This is all Aishwarya's fault. In an email conversation, she was bragging about all the Sweet Valley Highs she's recently found and which she has promised to blog about so that we can all turn our brains to mush.
Naturally I had an attack of nostalgia for the two Mills and Boons I used to read every day back in college during exam time while everyone else around me was going quietly insane mugging up quotations or whatever else it is they did. I didn't actually go and get these Mills and Boons; two enterprising friends went to GK1 and became members or whatever - they paid a deposit, like you do with soda bottles, and got back two MBs every single day. What with the three of us sharing two books a day, it was an orgy of feverish skimming.
I have to do a whole post dedicated to Mills and Boons, but suffice it to say that by the end of three years' exam-giving, I was an expert. I had read several variations on the same tired theme and I thought I's read 'em all.
So when I picked up three books the day before yesterday in celebration of the long-ago time of brain-dead-ity, I was expecting more of what I already knew. Which is why I was pleasantly surprised by the Silhouette Desire* I picked up called Odd Man Out (yes, it's on Amazon**, can you believe it?)
It's terribly written (did you doubt that? But it's especially terribly written). But it's unusual in that the whole romance is from a man's point of view. Man is persuaded by colleague an mentor to move in with a woman that the mentor actually fancies but cannot get into a relationship with. Man moves in and keeps house (and holds down his job) while woman goes off to save the world from environmental disaster. Lots of steamy sex later, Man proposes and Woman politely declines, thus causing the kind of heartbreak that women usually suffer in these books.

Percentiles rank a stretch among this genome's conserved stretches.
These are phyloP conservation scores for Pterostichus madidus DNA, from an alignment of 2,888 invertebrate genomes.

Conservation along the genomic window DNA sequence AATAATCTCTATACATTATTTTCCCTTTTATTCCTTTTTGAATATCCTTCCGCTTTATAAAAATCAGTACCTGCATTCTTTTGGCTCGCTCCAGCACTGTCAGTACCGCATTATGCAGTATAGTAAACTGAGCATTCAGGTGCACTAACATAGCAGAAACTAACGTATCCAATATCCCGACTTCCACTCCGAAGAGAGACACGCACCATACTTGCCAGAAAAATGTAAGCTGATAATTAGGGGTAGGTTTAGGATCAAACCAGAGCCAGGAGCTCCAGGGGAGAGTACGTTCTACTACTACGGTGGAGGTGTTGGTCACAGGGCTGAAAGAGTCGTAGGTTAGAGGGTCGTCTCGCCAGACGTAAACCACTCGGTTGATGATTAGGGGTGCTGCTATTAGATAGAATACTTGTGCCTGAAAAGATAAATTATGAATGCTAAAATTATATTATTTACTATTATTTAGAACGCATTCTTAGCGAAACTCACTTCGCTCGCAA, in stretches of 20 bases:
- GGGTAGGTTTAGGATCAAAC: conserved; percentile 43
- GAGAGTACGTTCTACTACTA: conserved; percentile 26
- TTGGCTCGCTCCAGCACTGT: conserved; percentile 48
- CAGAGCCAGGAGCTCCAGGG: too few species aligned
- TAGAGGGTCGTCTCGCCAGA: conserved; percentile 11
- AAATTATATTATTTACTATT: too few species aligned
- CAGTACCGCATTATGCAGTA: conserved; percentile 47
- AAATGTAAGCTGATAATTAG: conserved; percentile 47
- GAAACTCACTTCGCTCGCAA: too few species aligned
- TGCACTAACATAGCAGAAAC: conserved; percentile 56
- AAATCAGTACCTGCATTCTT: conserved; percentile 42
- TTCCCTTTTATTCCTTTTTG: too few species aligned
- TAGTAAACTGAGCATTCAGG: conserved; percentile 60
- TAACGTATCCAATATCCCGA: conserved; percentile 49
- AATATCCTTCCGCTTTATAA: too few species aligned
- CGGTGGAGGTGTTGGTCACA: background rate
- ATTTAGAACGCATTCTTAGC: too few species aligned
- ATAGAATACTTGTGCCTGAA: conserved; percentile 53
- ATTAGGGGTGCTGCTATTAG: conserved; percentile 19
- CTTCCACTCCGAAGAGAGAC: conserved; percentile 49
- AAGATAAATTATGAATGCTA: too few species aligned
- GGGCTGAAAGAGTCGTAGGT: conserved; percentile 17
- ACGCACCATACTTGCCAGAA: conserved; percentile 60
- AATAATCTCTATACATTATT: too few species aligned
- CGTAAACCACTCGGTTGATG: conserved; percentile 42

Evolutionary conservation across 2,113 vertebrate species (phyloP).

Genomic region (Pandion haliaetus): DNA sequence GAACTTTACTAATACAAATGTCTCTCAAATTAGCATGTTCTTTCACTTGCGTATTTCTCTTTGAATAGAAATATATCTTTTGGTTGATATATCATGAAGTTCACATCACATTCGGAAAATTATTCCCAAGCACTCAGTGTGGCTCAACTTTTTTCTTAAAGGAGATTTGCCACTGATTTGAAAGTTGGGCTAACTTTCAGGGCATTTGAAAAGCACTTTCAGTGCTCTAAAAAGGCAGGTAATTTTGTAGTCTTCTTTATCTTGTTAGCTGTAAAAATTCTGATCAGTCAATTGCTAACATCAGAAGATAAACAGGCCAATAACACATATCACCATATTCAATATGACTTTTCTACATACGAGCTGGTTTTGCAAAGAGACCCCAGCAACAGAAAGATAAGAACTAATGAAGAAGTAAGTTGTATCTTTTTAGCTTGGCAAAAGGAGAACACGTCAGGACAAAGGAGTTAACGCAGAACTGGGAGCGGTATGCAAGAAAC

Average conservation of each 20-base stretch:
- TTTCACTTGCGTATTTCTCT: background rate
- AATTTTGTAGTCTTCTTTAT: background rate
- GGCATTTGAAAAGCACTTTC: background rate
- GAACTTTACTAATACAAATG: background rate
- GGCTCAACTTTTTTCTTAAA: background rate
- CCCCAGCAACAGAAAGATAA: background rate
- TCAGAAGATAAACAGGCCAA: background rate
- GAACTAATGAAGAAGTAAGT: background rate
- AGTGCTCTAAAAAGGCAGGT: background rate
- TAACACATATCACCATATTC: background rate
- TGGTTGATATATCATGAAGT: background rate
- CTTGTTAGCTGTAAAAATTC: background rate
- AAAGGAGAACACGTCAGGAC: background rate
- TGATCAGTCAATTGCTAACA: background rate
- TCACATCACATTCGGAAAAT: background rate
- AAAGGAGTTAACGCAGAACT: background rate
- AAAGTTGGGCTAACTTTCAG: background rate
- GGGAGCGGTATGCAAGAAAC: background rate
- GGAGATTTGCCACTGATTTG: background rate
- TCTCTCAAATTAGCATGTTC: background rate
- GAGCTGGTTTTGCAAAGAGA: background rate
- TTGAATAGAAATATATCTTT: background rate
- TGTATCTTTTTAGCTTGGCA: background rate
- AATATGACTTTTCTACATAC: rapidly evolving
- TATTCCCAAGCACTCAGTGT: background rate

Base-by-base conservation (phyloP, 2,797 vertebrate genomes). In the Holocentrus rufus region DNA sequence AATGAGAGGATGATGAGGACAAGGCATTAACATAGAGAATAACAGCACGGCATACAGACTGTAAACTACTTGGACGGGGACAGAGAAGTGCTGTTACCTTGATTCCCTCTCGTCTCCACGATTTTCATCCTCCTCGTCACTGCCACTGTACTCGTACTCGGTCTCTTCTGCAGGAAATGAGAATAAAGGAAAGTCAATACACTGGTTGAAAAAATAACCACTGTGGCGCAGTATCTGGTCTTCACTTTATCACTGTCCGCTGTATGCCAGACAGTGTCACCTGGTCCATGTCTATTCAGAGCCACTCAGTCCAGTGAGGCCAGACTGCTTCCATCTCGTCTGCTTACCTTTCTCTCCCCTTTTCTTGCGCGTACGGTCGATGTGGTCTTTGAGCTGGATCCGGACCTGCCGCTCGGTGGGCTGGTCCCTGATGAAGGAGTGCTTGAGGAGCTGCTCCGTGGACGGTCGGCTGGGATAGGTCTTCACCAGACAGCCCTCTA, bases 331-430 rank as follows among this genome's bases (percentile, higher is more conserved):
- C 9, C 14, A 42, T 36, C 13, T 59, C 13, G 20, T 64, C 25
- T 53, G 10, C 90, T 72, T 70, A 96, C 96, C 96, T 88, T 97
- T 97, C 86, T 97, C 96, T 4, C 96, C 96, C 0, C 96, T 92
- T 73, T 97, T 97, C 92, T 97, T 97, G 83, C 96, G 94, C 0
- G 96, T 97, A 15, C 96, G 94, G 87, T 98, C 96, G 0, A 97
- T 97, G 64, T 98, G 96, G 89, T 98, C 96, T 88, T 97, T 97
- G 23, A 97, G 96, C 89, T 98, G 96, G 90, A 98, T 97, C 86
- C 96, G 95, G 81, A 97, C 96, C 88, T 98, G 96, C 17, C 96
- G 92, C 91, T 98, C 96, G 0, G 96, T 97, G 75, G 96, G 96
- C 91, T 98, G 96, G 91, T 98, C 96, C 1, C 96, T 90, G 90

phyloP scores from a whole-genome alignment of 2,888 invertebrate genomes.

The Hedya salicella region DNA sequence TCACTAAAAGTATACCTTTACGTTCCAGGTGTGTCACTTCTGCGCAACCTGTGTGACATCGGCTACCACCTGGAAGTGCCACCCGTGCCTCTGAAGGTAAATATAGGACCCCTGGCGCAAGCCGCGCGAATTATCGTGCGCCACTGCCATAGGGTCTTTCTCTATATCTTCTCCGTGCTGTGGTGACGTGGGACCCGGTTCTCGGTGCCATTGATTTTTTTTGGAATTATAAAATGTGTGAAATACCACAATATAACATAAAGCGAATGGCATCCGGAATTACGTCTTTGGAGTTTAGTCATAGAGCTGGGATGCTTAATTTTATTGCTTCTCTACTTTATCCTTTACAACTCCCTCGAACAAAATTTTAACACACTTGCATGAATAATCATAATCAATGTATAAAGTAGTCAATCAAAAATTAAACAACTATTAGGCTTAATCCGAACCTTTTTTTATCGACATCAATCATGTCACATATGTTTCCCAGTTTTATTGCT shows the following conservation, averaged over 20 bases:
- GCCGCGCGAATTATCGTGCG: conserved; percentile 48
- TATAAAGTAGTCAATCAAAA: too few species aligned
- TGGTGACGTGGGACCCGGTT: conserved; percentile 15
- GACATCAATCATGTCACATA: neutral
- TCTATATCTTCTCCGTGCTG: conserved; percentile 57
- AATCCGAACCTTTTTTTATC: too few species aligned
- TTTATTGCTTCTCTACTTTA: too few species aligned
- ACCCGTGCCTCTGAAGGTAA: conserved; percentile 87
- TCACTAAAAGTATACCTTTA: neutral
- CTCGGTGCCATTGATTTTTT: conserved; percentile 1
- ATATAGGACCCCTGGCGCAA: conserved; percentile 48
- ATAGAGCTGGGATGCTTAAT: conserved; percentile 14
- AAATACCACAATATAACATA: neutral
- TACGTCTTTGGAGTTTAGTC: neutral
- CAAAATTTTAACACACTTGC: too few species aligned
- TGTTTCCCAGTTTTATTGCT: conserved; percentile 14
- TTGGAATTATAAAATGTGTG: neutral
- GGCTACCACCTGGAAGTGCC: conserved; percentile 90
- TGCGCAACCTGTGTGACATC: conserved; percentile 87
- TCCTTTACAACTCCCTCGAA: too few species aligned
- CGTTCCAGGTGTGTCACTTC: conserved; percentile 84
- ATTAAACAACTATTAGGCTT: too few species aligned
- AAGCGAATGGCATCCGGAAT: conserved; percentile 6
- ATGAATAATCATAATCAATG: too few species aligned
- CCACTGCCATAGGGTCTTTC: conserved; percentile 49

I found it quite interesting for its simple role reversal and because right up to the end, it's the woman who categorically does not want to get married; who kind of assumes that this is just one of a series of relationships. Of course, these books have a rigid structure, so she's has to marry the man in the end, but at least the resistance was refreshing. As was her logic that the future needs ecological warriors and therefore it was her duty to go forth and multiply.
*Of course, being a Silhouette Desire from 1989 (a particularly steamy year in romance fiction), this one has pages and pages of sex. I was amused to note that the previous owner had flagged down relevant pages.
** I'm baffled by the dinky car, though.